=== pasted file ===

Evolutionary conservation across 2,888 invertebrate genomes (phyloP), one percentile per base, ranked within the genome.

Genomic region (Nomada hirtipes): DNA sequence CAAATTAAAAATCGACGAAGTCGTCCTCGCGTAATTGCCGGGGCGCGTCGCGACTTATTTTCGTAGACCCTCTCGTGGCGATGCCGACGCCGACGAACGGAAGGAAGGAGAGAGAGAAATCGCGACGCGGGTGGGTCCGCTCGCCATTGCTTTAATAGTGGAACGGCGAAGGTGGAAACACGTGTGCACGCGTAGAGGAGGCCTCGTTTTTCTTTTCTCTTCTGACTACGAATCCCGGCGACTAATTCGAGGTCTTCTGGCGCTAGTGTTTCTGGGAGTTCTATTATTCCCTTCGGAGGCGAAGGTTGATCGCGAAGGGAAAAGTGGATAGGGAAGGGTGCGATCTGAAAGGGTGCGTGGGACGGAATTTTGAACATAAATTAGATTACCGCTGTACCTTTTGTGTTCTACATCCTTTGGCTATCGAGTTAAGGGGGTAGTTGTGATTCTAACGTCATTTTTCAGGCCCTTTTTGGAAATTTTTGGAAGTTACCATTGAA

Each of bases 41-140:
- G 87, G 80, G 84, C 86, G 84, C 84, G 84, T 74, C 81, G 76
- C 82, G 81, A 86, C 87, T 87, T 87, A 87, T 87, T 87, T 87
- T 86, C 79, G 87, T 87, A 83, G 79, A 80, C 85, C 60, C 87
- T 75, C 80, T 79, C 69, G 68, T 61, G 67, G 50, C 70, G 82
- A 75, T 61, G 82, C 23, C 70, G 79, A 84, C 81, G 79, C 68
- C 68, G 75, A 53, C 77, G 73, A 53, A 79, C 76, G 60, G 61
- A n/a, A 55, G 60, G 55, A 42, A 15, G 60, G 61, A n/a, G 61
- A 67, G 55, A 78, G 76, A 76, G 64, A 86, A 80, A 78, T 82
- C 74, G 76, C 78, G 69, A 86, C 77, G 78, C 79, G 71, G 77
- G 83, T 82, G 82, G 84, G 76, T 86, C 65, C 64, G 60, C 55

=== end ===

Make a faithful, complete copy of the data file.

Evolutionary conservation across 2,888 invertebrate genomes (phyloP), one percentile per base, ranked within the genome.

Genomic region (Nomada hirtipes): DNA sequence CAAATTAAAAATCGACGAAGTCGTCCTCGCGTAATTGCCGGGGCGCGTCGCGACTTATTTTCGTAGACCCTCTCGTGGCGATGCCGACGCCGACGAACGGAAGGAAGGAGAGAGAGAAATCGCGACGCGGGTGGGTCCGCTCGCCATTGCTTTAATAGTGGAACGGCGAAGGTGGAAACACGTGTGCACGCGTAGAGGAGGCCTCGTTTTTCTTTTCTCTTCTGACTACGAATCCCGGCGACTAATTCGAGGTCTTCTGGCGCTAGTGTTTCTGGGAGTTCTATTATTCCCTTCGGAGGCGAAGGTTGATCGCGAAGGGAAAAGTGGATAGGGAAGGGTGCGATCTGAAAGGGTGCGTGGGACGGAATTTTGAACATAAATTAGATTACCGCTGTACCTTTTGTGTTCTACATCCTTTGGCTATCGAGTTAAGGGGGTAGTTGTGATTCTAACGTCATTTTTCAGGCCCTTTTTGGAAATTTTTGGAAGTTACCATTGAA

Each of bases 41-140:
- G 87, G 80, G 84, C 86, G 84, C 84, G 84, T 74, C 81, G 76
- C 82, G 81, A 86, C 87, T 87, T 87, A 87, T 87, T 87, T 87
- T 86, C 79, G 87, T 87, A 83, G 79, A 80, C 85, C 60, C 87
- T 75, C 80, T 79, C 69, G 68, T 61, G 67, G 50, C 70, G 82
- A 75, T 61, G 82, C 23, C 70, G 79, A 84, C 81, G 79, C 68
- C 68, G 75, A 53, C 77, G 73, A 53, A 79, C 76, G 60, G 61
- A n/a, A 55, G 60, G 55, A 42, A 15, G 60, G 61, A n/a, G 61
- A 67, G 55, A 78, G 76, A 76, G 64, A 86, A 80, A 78, T 82
- C 74, G 76, C 78, G 69, A 86, C 77, G 78, C 79, G 71, G 77
- G 83, T 82, G 82, G 84, G 76, T 86, C 65, C 64, G 60, C 55